We collectively need to pull our heads out of the sand when it comes to confronting the uglier side of our beautiful little country.
Lush green rolling hills and beautiful beaches yes, but pure clean and green? Not necessarily.
A great place to raise kids yes. But not for everyone: poverty is real, so is bullying, child abuse and our youth suicide rate.
A multicultural diverse haven celebrating the dynamics of many different cultures yes -but still racist.
A booming wine industry and the home of clever craft beer makers yes - but also a rampant binge-drinking culture.
Mental health, sexual harassment, inequality. These things are real. Not nice to hear, but true.
Having these issues does not make us unique in the world, but ignoring them, pretending they don't exist, does.
So why do we refuse to acknowledge the realities for so many?
Is it because unless it's happened to us, it's not real? Is it because we are ashamed to admit that our little piece of paradise just might not be quite the nirvana we wish it was? Is it a superiority complex?
Do we have the mindset that everywhere else is crap, so we must be awesome?
This week I felt sickened by the story about the note left on the windscreen of a woman's car saying this was not her country. It read, 'this is NZ, not your country, our land, our carpark!'
This woman and her family, originally from Iran, came here 15 years ago to make New Zealand their home.
They are New Zealand citizens, running a family business, part of the community, their children grew up here. It is their home, they are Kiwis.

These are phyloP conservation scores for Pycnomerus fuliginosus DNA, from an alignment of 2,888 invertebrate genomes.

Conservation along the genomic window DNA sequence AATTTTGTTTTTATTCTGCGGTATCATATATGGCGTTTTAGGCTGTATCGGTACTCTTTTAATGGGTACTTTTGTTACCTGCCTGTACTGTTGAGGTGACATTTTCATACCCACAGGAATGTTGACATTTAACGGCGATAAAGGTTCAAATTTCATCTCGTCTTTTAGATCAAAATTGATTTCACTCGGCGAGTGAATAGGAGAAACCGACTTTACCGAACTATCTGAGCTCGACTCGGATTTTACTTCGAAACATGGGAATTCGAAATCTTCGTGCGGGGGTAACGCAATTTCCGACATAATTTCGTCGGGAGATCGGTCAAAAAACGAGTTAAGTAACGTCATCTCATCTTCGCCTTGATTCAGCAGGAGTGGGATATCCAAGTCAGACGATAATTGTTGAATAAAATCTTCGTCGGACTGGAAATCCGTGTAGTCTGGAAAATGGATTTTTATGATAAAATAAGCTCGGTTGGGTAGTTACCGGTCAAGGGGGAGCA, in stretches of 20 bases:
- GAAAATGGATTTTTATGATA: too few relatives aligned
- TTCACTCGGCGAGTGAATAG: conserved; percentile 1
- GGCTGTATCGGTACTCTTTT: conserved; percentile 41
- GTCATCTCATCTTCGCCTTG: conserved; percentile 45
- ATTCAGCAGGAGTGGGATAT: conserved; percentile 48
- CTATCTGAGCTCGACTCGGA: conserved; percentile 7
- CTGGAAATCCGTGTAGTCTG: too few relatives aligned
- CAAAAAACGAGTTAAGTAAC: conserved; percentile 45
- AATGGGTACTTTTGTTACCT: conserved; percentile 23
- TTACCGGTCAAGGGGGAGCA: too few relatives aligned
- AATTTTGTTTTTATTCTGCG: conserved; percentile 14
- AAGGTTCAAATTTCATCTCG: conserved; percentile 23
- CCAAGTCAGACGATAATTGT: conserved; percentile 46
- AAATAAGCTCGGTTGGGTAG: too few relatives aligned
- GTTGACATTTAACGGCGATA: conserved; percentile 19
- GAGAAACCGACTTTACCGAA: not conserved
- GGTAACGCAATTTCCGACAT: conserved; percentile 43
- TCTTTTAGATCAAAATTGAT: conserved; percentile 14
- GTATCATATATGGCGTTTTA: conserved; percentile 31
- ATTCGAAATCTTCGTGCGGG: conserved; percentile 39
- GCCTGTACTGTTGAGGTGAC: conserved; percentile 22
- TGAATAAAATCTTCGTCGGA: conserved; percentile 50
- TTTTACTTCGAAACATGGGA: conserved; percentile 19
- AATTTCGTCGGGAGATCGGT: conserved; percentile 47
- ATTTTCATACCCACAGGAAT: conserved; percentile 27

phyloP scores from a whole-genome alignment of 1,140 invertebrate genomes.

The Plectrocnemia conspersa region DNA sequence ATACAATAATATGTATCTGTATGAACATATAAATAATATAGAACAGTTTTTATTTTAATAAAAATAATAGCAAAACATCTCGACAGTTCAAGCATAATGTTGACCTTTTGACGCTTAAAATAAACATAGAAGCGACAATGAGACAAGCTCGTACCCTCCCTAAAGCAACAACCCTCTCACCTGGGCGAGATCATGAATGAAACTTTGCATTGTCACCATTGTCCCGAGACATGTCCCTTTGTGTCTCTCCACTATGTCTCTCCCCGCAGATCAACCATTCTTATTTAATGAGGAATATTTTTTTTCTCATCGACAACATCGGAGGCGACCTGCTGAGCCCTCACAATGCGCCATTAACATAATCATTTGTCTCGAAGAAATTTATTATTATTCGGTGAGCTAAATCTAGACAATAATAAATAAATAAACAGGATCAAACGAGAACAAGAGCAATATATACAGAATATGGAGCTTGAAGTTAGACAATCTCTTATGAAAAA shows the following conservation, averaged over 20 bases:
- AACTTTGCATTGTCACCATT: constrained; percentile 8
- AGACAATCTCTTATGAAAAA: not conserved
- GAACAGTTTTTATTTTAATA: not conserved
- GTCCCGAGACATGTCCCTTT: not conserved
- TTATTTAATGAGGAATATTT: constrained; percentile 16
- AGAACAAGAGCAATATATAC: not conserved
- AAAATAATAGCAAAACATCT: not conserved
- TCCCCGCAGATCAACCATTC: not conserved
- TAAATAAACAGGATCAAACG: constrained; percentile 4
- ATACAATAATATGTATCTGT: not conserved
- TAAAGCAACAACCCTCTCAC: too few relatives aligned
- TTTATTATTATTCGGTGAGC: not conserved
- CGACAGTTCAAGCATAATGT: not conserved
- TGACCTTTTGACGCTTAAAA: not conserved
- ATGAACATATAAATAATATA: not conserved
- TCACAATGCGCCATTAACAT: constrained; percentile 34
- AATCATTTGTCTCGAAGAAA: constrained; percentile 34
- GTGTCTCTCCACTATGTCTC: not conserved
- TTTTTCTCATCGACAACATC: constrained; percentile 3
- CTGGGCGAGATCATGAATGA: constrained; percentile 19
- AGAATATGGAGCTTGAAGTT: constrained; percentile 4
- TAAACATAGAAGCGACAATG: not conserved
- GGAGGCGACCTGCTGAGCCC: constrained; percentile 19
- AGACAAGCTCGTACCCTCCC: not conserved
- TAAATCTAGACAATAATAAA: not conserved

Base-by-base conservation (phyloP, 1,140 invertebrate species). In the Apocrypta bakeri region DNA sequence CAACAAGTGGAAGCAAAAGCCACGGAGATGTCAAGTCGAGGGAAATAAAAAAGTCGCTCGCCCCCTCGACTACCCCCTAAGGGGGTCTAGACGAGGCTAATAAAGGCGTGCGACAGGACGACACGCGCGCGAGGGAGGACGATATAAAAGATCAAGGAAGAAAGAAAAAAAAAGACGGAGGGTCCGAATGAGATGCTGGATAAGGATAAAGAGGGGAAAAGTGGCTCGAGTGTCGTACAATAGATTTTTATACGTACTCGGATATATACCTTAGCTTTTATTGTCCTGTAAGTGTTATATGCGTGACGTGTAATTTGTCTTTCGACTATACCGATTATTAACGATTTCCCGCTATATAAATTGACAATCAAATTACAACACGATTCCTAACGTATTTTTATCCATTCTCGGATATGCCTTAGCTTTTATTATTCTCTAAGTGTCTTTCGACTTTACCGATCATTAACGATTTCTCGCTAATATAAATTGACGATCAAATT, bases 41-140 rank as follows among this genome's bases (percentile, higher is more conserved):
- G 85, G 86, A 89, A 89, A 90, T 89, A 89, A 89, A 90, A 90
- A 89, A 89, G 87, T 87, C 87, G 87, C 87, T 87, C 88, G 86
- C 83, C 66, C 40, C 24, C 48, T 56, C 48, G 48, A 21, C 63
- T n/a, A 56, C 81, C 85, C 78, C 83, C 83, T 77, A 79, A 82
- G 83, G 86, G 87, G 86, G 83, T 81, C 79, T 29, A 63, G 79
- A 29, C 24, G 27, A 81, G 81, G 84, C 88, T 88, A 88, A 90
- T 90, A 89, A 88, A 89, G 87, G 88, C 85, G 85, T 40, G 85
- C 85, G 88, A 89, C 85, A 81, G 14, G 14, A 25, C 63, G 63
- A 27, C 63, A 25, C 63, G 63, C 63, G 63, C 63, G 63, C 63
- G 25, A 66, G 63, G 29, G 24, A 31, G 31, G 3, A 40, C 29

And yet this could happen to them.
One note, so much toxin, so many vile words, and what for?
Reading these stories is horrible, and yes we can discount it as a one-off event. But how many one-off events do you want before it's a pattern?
People who write notes like this, people who feel this way, we can't just dismiss them as uneducated losers.
We have to face up to the fact they are part of the fabric of our society and it's our collective shame.
We need to step up and take responsibility for the way we treat others, we need to accept that fear drives much of the vitriol, and we need to own it, and chip away at it until it's better.
Not just the racism, but the poverty, the bullying, the harassment. All of it.
Saying it's not real, putting our heads in the sand and brushing it off, hasn't worked, and isn't working.
We should want better for our kids and our country.
Hopefully seeing stories like this latest racist note on this woman's windscreen, wakes us all up to the fact that yes, we may live in paradise, but there's still a lot of work to do.